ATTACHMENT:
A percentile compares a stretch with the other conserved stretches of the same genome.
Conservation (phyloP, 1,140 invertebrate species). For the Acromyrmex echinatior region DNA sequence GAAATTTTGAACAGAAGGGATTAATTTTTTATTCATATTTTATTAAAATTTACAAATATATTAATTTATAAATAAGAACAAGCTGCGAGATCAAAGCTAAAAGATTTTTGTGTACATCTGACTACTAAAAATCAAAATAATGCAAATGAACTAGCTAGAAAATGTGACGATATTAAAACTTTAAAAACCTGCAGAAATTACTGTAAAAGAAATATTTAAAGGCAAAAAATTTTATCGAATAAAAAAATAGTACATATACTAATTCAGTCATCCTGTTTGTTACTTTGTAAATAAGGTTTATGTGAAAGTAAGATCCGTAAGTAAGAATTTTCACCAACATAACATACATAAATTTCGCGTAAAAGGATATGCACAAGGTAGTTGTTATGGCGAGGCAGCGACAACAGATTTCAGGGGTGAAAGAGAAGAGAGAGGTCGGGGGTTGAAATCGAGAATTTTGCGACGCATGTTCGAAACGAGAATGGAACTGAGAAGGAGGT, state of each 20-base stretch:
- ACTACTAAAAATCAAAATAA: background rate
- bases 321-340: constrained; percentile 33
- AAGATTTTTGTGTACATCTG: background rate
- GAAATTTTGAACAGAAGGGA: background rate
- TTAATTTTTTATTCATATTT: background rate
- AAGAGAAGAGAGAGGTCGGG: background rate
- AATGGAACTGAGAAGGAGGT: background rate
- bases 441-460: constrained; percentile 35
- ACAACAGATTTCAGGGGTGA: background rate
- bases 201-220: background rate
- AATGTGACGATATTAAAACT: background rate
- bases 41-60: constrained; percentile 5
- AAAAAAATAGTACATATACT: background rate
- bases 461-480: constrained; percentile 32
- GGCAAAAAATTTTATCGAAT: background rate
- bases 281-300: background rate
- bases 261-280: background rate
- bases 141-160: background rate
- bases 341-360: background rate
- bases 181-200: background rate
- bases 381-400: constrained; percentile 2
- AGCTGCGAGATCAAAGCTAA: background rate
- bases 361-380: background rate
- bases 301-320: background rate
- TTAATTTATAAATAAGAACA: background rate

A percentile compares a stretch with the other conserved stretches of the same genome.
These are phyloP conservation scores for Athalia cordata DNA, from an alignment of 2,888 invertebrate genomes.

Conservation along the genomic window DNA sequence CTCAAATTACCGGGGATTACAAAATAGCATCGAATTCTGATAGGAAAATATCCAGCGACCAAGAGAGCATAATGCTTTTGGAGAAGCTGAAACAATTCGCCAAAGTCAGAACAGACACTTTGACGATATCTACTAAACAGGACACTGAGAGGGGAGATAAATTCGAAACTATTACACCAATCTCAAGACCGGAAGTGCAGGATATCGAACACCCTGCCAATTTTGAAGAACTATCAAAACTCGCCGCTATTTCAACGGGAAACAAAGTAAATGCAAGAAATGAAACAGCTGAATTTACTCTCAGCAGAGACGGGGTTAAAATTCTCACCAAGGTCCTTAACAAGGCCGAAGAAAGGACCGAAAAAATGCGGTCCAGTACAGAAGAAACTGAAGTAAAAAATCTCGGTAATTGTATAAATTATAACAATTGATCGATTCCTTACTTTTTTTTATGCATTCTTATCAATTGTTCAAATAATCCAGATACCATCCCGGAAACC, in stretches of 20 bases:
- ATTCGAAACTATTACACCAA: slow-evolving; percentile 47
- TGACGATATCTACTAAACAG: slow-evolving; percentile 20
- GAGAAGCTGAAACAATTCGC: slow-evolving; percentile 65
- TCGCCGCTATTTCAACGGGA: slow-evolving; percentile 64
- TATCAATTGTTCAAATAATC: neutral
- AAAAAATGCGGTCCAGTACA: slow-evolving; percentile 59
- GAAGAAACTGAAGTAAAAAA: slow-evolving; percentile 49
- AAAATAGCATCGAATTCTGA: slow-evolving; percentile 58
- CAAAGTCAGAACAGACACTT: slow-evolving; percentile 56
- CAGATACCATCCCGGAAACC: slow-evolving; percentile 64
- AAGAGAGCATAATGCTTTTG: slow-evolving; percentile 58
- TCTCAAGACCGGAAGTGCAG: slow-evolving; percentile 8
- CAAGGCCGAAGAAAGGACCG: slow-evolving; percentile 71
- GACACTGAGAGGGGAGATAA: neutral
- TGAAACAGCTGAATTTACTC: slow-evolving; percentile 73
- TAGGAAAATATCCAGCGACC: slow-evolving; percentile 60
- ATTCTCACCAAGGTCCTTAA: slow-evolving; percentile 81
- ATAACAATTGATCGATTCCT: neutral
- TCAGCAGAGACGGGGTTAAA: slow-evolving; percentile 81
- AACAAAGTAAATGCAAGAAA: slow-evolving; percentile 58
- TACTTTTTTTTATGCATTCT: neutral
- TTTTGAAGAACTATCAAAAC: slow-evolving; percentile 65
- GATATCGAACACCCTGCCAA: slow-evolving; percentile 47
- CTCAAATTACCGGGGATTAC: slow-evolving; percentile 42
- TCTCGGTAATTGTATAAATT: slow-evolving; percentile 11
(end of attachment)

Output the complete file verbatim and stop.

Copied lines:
A percentile compares a stretch with the other conserved stretches of the same genome.
Conservation (phyloP, 1,140 invertebrate species). For the Acromyrmex echinatior region DNA sequence GAAATTTTGAACAGAAGGGATTAATTTTTTATTCATATTTTATTAAAATTTACAAATATATTAATTTATAAATAAGAACAAGCTGCGAGATCAAAGCTAAAAGATTTTTGTGTACATCTGACTACTAAAAATCAAAATAATGCAAATGAACTAGCTAGAAAATGTGACGATATTAAAACTTTAAAAACCTGCAGAAATTACTGTAAAAGAAATATTTAAAGGCAAAAAATTTTATCGAATAAAAAAATAGTACATATACTAATTCAGTCATCCTGTTTGTTACTTTGTAAATAAGGTTTATGTGAAAGTAAGATCCGTAAGTAAGAATTTTCACCAACATAACATACATAAATTTCGCGTAAAAGGATATGCACAAGGTAGTTGTTATGGCGAGGCAGCGACAACAGATTTCAGGGGTGAAAGAGAAGAGAGAGGTCGGGGGTTGAAATCGAGAATTTTGCGACGCATGTTCGAAACGAGAATGGAACTGAGAAGGAGGT, state of each 20-base stretch:
- ACTACTAAAAATCAAAATAA: background rate
- bases 321-340: constrained; percentile 33
- AAGATTTTTGTGTACATCTG: background rate
- GAAATTTTGAACAGAAGGGA: background rate
- TTAATTTTTTATTCATATTT: background rate
- AAGAGAAGAGAGAGGTCGGG: background rate
- AATGGAACTGAGAAGGAGGT: background rate
- bases 441-460: constrained; percentile 35
- ACAACAGATTTCAGGGGTGA: background rate
- bases 201-220: background rate
- AATGTGACGATATTAAAACT: background rate
- bases 41-60: constrained; percentile 5
- AAAAAAATAGTACATATACT: background rate
- bases 461-480: constrained; percentile 32
- GGCAAAAAATTTTATCGAAT: background rate
- bases 281-300: background rate
- bases 261-280: background rate
- bases 141-160: background rate
- bases 341-360: background rate
- bases 181-200: background rate
- bases 381-400: constrained; percentile 2
- AGCTGCGAGATCAAAGCTAA: background rate
- bases 361-380: background rate
- bases 301-320: background rate
- TTAATTTATAAATAAGAACA: background rate

A percentile compares a stretch with the other conserved stretches of the same genome.
These are phyloP conservation scores for Athalia cordata DNA, from an alignment of 2,888 invertebrate genomes.

Conservation along the genomic window DNA sequence CTCAAATTACCGGGGATTACAAAATAGCATCGAATTCTGATAGGAAAATATCCAGCGACCAAGAGAGCATAATGCTTTTGGAGAAGCTGAAACAATTCGCCAAAGTCAGAACAGACACTTTGACGATATCTACTAAACAGGACACTGAGAGGGGAGATAAATTCGAAACTATTACACCAATCTCAAGACCGGAAGTGCAGGATATCGAACACCCTGCCAATTTTGAAGAACTATCAAAACTCGCCGCTATTTCAACGGGAAACAAAGTAAATGCAAGAAATGAAACAGCTGAATTTACTCTCAGCAGAGACGGGGTTAAAATTCTCACCAAGGTCCTTAACAAGGCCGAAGAAAGGACCGAAAAAATGCGGTCCAGTACAGAAGAAACTGAAGTAAAAAATCTCGGTAATTGTATAAATTATAACAATTGATCGATTCCTTACTTTTTTTTATGCATTCTTATCAATTGTTCAAATAATCCAGATACCATCCCGGAAACC, in stretches of 20 bases:
- ATTCGAAACTATTACACCAA: slow-evolving; percentile 47
- TGACGATATCTACTAAACAG: slow-evolving; percentile 20
- GAGAAGCTGAAACAATTCGC: slow-evolving; percentile 65
- TCGCCGCTATTTCAACGGGA: slow-evolving; percentile 64
- TATCAATTGTTCAAATAATC: neutral
- AAAAAATGCGGTCCAGTACA: slow-evolving; percentile 59
- GAAGAAACTGAAGTAAAAAA: slow-evolving; percentile 49
- AAAATAGCATCGAATTCTGA: slow-evolving; percentile 58
- CAAAGTCAGAACAGACACTT: slow-evolving; percentile 56
- CAGATACCATCCCGGAAACC: slow-evolving; percentile 64
- AAGAGAGCATAATGCTTTTG: slow-evolving; percentile 58
- TCTCAAGACCGGAAGTGCAG: slow-evolving; percentile 8
- CAAGGCCGAAGAAAGGACCG: slow-evolving; percentile 71
- GACACTGAGAGGGGAGATAA: neutral
- TGAAACAGCTGAATTTACTC: slow-evolving; percentile 73
- TAGGAAAATATCCAGCGACC: slow-evolving; percentile 60
- ATTCTCACCAAGGTCCTTAA: slow-evolving; percentile 81
- ATAACAATTGATCGATTCCT: neutral
- TCAGCAGAGACGGGGTTAAA: slow-evolving; percentile 81
- AACAAAGTAAATGCAAGAAA: slow-evolving; percentile 58
- TACTTTTTTTTATGCATTCT: neutral
- TTTTGAAGAACTATCAAAAC: slow-evolving; percentile 65
- GATATCGAACACCCTGCCAA: slow-evolving; percentile 47
- CTCAAATTACCGGGGATTAC: slow-evolving; percentile 42
- TCTCGGTAATTGTATAAATT: slow-evolving; percentile 11